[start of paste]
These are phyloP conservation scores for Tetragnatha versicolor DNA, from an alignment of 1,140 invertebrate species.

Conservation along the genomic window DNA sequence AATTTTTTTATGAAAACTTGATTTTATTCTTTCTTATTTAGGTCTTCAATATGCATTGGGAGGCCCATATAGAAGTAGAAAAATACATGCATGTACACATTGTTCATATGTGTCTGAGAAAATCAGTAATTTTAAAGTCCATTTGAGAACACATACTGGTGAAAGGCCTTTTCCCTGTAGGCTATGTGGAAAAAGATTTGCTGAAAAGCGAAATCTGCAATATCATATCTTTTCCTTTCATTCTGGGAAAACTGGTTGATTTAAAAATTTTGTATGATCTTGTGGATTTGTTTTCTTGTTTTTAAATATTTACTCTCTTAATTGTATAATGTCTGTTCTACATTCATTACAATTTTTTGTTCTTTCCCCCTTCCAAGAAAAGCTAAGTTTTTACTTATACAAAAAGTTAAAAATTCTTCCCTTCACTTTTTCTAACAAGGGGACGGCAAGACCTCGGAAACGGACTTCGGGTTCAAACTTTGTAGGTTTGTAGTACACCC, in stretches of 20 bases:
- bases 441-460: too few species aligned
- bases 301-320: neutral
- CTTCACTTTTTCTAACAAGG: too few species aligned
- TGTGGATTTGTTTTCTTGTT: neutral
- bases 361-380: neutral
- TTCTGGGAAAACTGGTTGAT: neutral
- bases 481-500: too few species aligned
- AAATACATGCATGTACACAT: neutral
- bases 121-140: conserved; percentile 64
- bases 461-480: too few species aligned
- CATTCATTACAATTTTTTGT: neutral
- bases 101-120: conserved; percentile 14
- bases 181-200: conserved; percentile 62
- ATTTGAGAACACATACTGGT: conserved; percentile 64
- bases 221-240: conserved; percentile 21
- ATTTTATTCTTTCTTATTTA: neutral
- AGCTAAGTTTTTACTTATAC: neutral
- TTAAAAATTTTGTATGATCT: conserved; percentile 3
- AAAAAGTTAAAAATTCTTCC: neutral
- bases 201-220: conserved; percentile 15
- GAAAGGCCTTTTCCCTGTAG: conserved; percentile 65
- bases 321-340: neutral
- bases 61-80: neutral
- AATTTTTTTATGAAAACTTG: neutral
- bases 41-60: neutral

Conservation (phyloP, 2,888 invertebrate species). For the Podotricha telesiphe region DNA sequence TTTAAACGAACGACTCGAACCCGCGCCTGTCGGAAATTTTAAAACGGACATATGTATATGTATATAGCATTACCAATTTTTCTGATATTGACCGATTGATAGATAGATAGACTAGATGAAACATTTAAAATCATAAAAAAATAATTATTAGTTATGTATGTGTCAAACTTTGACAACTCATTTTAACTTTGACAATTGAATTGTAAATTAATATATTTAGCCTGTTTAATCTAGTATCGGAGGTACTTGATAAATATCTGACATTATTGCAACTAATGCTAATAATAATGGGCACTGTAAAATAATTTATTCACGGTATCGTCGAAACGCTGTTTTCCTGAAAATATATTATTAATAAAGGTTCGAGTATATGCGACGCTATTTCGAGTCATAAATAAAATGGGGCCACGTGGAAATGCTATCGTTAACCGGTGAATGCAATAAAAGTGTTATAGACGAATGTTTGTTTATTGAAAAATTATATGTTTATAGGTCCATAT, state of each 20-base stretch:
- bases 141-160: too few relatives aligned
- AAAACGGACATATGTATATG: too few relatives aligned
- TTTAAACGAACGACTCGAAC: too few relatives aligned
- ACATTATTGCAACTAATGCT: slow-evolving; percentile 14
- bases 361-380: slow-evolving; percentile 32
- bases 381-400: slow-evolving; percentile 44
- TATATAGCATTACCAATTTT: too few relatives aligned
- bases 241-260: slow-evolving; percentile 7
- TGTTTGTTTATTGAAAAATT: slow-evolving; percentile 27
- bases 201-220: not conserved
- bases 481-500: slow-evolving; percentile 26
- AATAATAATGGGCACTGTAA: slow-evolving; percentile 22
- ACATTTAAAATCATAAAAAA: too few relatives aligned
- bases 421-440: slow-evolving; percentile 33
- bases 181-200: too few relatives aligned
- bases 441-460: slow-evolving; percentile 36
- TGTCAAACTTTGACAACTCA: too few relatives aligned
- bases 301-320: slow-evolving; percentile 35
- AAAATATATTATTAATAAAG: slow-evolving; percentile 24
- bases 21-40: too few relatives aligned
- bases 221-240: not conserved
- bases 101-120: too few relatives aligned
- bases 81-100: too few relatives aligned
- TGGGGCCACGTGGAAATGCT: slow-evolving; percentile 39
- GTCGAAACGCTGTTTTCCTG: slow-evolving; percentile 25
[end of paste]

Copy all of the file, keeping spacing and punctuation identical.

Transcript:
These are phyloP conservation scores for Tetragnatha versicolor DNA, from an alignment of 1,140 invertebrate species.

Conservation along the genomic window DNA sequence AATTTTTTTATGAAAACTTGATTTTATTCTTTCTTATTTAGGTCTTCAATATGCATTGGGAGGCCCATATAGAAGTAGAAAAATACATGCATGTACACATTGTTCATATGTGTCTGAGAAAATCAGTAATTTTAAAGTCCATTTGAGAACACATACTGGTGAAAGGCCTTTTCCCTGTAGGCTATGTGGAAAAAGATTTGCTGAAAAGCGAAATCTGCAATATCATATCTTTTCCTTTCATTCTGGGAAAACTGGTTGATTTAAAAATTTTGTATGATCTTGTGGATTTGTTTTCTTGTTTTTAAATATTTACTCTCTTAATTGTATAATGTCTGTTCTACATTCATTACAATTTTTTGTTCTTTCCCCCTTCCAAGAAAAGCTAAGTTTTTACTTATACAAAAAGTTAAAAATTCTTCCCTTCACTTTTTCTAACAAGGGGACGGCAAGACCTCGGAAACGGACTTCGGGTTCAAACTTTGTAGGTTTGTAGTACACCC, in stretches of 20 bases:
- bases 441-460: too few species aligned
- bases 301-320: neutral
- CTTCACTTTTTCTAACAAGG: too few species aligned
- TGTGGATTTGTTTTCTTGTT: neutral
- bases 361-380: neutral
- TTCTGGGAAAACTGGTTGAT: neutral
- bases 481-500: too few species aligned
- AAATACATGCATGTACACAT: neutral
- bases 121-140: conserved; percentile 64
- bases 461-480: too few species aligned
- CATTCATTACAATTTTTTGT: neutral
- bases 101-120: conserved; percentile 14
- bases 181-200: conserved; percentile 62
- ATTTGAGAACACATACTGGT: conserved; percentile 64
- bases 221-240: conserved; percentile 21
- ATTTTATTCTTTCTTATTTA: neutral
- AGCTAAGTTTTTACTTATAC: neutral
- TTAAAAATTTTGTATGATCT: conserved; percentile 3
- AAAAAGTTAAAAATTCTTCC: neutral
- bases 201-220: conserved; percentile 15
- GAAAGGCCTTTTCCCTGTAG: conserved; percentile 65
- bases 321-340: neutral
- bases 61-80: neutral
- AATTTTTTTATGAAAACTTG: neutral
- bases 41-60: neutral

Conservation (phyloP, 2,888 invertebrate species). For the Podotricha telesiphe region DNA sequence TTTAAACGAACGACTCGAACCCGCGCCTGTCGGAAATTTTAAAACGGACATATGTATATGTATATAGCATTACCAATTTTTCTGATATTGACCGATTGATAGATAGATAGACTAGATGAAACATTTAAAATCATAAAAAAATAATTATTAGTTATGTATGTGTCAAACTTTGACAACTCATTTTAACTTTGACAATTGAATTGTAAATTAATATATTTAGCCTGTTTAATCTAGTATCGGAGGTACTTGATAAATATCTGACATTATTGCAACTAATGCTAATAATAATGGGCACTGTAAAATAATTTATTCACGGTATCGTCGAAACGCTGTTTTCCTGAAAATATATTATTAATAAAGGTTCGAGTATATGCGACGCTATTTCGAGTCATAAATAAAATGGGGCCACGTGGAAATGCTATCGTTAACCGGTGAATGCAATAAAAGTGTTATAGACGAATGTTTGTTTATTGAAAAATTATATGTTTATAGGTCCATAT, state of each 20-base stretch:
- bases 141-160: too few relatives aligned
- AAAACGGACATATGTATATG: too few relatives aligned
- TTTAAACGAACGACTCGAAC: too few relatives aligned
- ACATTATTGCAACTAATGCT: slow-evolving; percentile 14
- bases 361-380: slow-evolving; percentile 32
- bases 381-400: slow-evolving; percentile 44
- TATATAGCATTACCAATTTT: too few relatives aligned
- bases 241-260: slow-evolving; percentile 7
- TGTTTGTTTATTGAAAAATT: slow-evolving; percentile 27
- bases 201-220: not conserved
- bases 481-500: slow-evolving; percentile 26
- AATAATAATGGGCACTGTAA: slow-evolving; percentile 22
- ACATTTAAAATCATAAAAAA: too few relatives aligned
- bases 421-440: slow-evolving; percentile 33
- bases 181-200: too few relatives aligned
- bases 441-460: slow-evolving; percentile 36
- TGTCAAACTTTGACAACTCA: too few relatives aligned
- bases 301-320: slow-evolving; percentile 35
- AAAATATATTATTAATAAAG: slow-evolving; percentile 24
- bases 21-40: too few relatives aligned
- bases 221-240: not conserved
- bases 101-120: too few relatives aligned
- bases 81-100: too few relatives aligned
- TGGGGCCACGTGGAAATGCT: slow-evolving; percentile 39
- GTCGAAACGCTGTTTTCCTG: slow-evolving; percentile 25